10 million orphans..That overwhelms social services, overwhelms family structures (which are collapsing due to AIDS). But our current administration (and the UN!) are not the right people to jump in and "fix" things...
-- Mad Monk (firstname.lastname@example.org), February 17, 2000.
Slippery slope. I smell "peacekeepers" coming. Clinton was lucky to get out of the Balkans with minimal loss of American life. He better not press his luck in central Africa. BTW, who was President during Somalia--Bush or Clinton?
-- (email@example.com), February 17, 2000.
So why the hell doesn't he do something about paying what the US owes in dues to the UN?? How can the US keep claiming to be the peacekeepers to the world? They don't pay their dues and they want no Americans on the ground. THAT is peacekeeping?
-- Kath (firstname.lastname@example.org), February 17, 2000.
I vote that Chelsea goes on the first planeload. I wonder if that would change his attitude.
-- haha (email@example.com), February 17, 2000.
"So why the hell doesn't he do something about paying what the US owes in dues to the UN?? How can the US keep claiming to be the peacekeepers to the world? They don't pay their dues and they want no Americans on the ground. THAT is peacekeeping?"
-- Kath (firstname.lastname@example.org), February 17, 2000. Kath...
.....Perhaps you should research this issue a bit further before offering comment. The U.S. does NOT owe back dues as has been claimed. The UN was to pay for the "peacekeeping", (read warmaking), but have yet to do so. The true tally is in our favor to the tune of six billion owed the US taxpayer. The spineless members of our Congress have been kowtowed into silence and relinquishing the extorted amount of YOUR dollars to the criminals in the international community.
.....Perhaps you'd care to discuss where they get the authority to do any of the things they do in the sovereign countries they purport to be assisting. Better still, research the happenings in Katanga back in the sixties, then come back and tell me what you think of this "wonderful" organization.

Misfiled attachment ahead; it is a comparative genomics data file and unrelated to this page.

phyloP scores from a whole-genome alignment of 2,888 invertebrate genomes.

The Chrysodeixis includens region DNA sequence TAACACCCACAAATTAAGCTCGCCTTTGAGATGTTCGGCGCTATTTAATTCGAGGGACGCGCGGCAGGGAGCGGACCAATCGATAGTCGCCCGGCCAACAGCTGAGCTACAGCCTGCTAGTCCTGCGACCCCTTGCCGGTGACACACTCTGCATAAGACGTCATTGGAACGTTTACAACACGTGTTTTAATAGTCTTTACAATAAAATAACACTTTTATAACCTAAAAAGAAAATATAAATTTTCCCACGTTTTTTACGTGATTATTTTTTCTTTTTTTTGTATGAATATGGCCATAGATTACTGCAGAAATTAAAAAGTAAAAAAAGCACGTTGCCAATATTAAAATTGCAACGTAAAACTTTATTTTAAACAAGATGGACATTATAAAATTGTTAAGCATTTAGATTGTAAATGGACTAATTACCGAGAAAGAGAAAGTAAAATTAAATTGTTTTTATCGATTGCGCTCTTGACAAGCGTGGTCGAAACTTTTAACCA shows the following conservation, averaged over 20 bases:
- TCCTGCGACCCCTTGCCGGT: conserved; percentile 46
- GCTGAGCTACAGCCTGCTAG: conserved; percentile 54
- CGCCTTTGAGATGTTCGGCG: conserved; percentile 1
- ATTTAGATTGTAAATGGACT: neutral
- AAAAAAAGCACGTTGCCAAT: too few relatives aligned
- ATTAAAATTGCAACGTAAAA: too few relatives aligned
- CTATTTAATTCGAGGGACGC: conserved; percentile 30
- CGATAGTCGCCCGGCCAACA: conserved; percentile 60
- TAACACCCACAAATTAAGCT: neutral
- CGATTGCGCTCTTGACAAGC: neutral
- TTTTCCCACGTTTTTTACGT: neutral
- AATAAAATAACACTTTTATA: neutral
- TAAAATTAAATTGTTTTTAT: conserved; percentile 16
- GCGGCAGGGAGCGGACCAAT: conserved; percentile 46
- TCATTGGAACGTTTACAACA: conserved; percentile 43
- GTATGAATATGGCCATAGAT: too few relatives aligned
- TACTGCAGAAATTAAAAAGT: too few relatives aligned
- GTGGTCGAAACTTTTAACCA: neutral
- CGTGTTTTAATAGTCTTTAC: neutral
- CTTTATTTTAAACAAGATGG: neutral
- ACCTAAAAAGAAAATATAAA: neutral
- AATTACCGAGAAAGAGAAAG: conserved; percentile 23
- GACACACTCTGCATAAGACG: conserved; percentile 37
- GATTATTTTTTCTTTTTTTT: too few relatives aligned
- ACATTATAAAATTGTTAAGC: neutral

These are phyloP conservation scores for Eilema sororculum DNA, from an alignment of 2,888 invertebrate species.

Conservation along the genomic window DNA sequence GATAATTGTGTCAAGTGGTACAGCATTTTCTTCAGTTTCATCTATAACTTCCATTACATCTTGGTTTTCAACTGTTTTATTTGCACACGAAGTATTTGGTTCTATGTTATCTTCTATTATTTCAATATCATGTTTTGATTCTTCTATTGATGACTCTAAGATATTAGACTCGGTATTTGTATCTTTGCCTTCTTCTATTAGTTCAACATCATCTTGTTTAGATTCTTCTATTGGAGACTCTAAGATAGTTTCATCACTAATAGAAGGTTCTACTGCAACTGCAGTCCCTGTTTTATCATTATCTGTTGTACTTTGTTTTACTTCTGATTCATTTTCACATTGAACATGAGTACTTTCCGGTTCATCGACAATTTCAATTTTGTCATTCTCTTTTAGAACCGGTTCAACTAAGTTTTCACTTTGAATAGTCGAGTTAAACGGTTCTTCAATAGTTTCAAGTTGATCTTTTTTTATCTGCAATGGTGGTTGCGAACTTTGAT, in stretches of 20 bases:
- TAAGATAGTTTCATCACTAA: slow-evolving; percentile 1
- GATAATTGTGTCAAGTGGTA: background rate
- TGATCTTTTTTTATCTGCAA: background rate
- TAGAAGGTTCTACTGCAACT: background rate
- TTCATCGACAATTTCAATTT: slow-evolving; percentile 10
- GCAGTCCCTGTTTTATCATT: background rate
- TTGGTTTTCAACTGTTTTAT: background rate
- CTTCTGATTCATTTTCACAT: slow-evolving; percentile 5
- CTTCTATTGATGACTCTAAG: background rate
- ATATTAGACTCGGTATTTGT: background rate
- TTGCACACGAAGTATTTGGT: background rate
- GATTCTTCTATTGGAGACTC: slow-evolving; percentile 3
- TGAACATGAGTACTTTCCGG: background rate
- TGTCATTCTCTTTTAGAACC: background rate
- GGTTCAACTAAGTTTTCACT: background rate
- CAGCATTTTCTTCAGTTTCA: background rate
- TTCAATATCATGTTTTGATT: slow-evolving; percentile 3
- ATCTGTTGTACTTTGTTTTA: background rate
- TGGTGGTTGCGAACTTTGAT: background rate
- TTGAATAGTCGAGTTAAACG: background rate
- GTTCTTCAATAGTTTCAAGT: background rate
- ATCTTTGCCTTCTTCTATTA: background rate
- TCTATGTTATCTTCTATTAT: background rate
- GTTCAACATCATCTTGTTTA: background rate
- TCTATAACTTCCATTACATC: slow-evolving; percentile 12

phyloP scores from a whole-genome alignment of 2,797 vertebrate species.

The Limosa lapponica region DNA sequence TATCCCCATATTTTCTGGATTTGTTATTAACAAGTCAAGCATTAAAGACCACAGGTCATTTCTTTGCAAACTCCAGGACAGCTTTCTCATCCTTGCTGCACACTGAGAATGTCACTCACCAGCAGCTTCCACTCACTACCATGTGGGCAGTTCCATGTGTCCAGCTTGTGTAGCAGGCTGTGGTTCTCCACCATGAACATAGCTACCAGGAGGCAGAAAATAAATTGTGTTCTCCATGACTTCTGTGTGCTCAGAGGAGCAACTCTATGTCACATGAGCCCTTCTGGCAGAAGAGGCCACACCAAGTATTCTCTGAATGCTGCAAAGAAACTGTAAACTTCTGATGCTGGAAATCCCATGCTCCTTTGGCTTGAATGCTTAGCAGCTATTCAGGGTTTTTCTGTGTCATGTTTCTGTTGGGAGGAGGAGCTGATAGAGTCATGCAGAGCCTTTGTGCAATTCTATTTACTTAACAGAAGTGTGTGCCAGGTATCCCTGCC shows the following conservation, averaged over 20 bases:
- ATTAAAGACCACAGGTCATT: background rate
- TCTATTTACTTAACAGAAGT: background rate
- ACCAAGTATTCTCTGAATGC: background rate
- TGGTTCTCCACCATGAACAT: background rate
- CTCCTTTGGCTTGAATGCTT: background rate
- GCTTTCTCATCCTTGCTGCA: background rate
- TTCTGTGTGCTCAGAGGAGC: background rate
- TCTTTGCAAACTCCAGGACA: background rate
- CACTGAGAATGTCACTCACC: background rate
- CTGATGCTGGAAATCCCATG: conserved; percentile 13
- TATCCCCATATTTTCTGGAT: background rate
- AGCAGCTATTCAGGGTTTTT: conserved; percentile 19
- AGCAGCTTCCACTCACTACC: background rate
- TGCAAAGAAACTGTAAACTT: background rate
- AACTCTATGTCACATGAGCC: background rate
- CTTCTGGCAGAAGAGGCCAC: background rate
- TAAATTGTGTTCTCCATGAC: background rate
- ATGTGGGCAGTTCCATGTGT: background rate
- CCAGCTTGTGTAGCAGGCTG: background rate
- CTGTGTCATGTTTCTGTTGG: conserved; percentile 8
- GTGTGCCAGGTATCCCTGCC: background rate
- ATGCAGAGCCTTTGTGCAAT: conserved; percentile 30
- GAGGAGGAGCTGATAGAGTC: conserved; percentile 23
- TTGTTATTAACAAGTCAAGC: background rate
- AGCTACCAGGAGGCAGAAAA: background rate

-- Patrick (email@example.com), February 17, 2000.
Maybe I misread your posting. If I did, ignore this post. If not, then why in the *ell don't you get your a** over to Kosovo if you think the peacekeeping is so wonderful. Last I saw peacekeepers were getting shot at. Don't be brave with some else' blood. Be brave with your own.
-- haha (firstname.lastname@example.org), February 17, 2000.
So what is the U.S.' vested interest in the Democratic Republic of the Congo that is worth having our 18 year olds go die for? Does Klinton have an answer for that?
-- Someone (ChimingIn@twocents.cam), February 17, 2000.
What is the basis for the love affair with Africa? We've had a heavy population influx since the early '90's. Our US Afro Americans remain unemployed while foreign nationals fill government positions. Sorry, but I have a problem with US citizens being passed over for teaching and law enforcement positions while individuals from other countries are being granted work visas. I've been looking at this pretty carefully. They say that US Afro Americans comprise about two thirds of the Texas prison population. An increasing number of foreign nationals are filling prison and parole positions. I don't buy the line that those are undesirable jobs to the US population.If that's os, why were we trying to fill them with the welfare recipients? Do persons from foreign cultures provide more stringent controls? Are they more amenable to control themselves? Are there opportunities for economic gain in illegal transactions such as purloined identity documents that would be facilitated when a foreign national is in control? Some weird things happen to identification documents in TDCJ and the private prisons.What about links with the homeland? Leaks back home in IT settings? Just wondering. We're kinda strange down here anyway. Chalk it all up to New World Order.
-- another government hack (email@example.com), February 17, 2000.
Why can't we follow the prime directive of the USS Enterprise? - Do not interfere - Sometimes, I think, it is better to let the civil wars and small regional fires of other areas of the planet to just go their respective courses without interference - Consider, whoever emerges will be the stronger and will need to do business with the rest of the planet to reconstruct - That's my take
-- Bob (firstname.lastname@example.org), February 18, 2000.